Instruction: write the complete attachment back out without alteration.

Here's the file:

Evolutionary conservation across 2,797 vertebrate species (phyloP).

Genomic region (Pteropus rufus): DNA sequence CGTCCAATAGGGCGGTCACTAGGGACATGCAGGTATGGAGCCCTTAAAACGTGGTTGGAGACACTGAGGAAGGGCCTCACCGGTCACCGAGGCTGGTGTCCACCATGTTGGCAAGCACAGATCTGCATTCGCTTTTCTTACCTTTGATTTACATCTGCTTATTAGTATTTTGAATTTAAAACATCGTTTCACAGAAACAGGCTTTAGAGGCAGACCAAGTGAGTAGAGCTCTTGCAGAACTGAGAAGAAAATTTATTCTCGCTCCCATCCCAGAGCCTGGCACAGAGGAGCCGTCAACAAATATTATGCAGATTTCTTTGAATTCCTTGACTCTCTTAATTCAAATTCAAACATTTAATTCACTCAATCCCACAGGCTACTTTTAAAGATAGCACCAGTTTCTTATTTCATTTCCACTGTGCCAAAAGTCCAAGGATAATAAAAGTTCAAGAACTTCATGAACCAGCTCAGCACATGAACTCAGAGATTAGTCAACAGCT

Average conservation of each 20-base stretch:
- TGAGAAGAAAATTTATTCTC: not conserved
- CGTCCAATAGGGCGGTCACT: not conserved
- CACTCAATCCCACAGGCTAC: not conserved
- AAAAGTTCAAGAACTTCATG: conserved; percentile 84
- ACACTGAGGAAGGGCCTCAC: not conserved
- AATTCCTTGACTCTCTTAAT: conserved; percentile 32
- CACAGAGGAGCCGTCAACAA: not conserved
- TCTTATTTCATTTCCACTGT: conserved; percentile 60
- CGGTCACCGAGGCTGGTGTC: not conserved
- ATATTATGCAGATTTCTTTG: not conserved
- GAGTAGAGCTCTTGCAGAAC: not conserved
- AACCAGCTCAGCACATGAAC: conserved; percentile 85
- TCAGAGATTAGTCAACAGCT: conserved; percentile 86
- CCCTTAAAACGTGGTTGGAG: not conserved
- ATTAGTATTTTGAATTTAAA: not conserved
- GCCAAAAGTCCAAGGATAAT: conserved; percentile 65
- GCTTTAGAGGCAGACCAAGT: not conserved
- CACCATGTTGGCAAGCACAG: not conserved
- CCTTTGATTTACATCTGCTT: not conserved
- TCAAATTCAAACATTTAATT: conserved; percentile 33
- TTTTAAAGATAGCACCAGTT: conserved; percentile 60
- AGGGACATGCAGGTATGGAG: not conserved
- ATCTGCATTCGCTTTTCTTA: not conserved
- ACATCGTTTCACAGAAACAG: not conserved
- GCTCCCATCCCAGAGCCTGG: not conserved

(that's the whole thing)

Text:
Evolutionary conservation across 2,797 vertebrate species (phyloP).

Genomic region (Pteropus rufus): DNA sequence CGTCCAATAGGGCGGTCACTAGGGACATGCAGGTATGGAGCCCTTAAAACGTGGTTGGAGACACTGAGGAAGGGCCTCACCGGTCACCGAGGCTGGTGTCCACCATGTTGGCAAGCACAGATCTGCATTCGCTTTTCTTACCTTTGATTTACATCTGCTTATTAGTATTTTGAATTTAAAACATCGTTTCACAGAAACAGGCTTTAGAGGCAGACCAAGTGAGTAGAGCTCTTGCAGAACTGAGAAGAAAATTTATTCTCGCTCCCATCCCAGAGCCTGGCACAGAGGAGCCGTCAACAAATATTATGCAGATTTCTTTGAATTCCTTGACTCTCTTAATTCAAATTCAAACATTTAATTCACTCAATCCCACAGGCTACTTTTAAAGATAGCACCAGTTTCTTATTTCATTTCCACTGTGCCAAAAGTCCAAGGATAATAAAAGTTCAAGAACTTCATGAACCAGCTCAGCACATGAACTCAGAGATTAGTCAACAGCT

Average conservation of each 20-base stretch:
- TGAGAAGAAAATTTATTCTC: not conserved
- CGTCCAATAGGGCGGTCACT: not conserved
- CACTCAATCCCACAGGCTAC: not conserved
- AAAAGTTCAAGAACTTCATG: conserved; percentile 84
- ACACTGAGGAAGGGCCTCAC: not conserved
- AATTCCTTGACTCTCTTAAT: conserved; percentile 32
- CACAGAGGAGCCGTCAACAA: not conserved
- TCTTATTTCATTTCCACTGT: conserved; percentile 60
- CGGTCACCGAGGCTGGTGTC: not conserved
- ATATTATGCAGATTTCTTTG: not conserved
- GAGTAGAGCTCTTGCAGAAC: not conserved
- AACCAGCTCAGCACATGAAC: conserved; percentile 85
- TCAGAGATTAGTCAACAGCT: conserved; percentile 86
- CCCTTAAAACGTGGTTGGAG: not conserved
- ATTAGTATTTTGAATTTAAA: not conserved
- GCCAAAAGTCCAAGGATAAT: conserved; percentile 65
- GCTTTAGAGGCAGACCAAGT: not conserved
- CACCATGTTGGCAAGCACAG: not conserved
- CCTTTGATTTACATCTGCTT: not conserved
- TCAAATTCAAACATTTAATT: conserved; percentile 33
- TTTTAAAGATAGCACCAGTT: conserved; percentile 60
- AGGGACATGCAGGTATGGAG: not conserved
- ATCTGCATTCGCTTTTCTTA: not conserved
- ACATCGTTTCACAGAAACAG: not conserved
- GCTCCCATCCCAGAGCCTGG: not conserved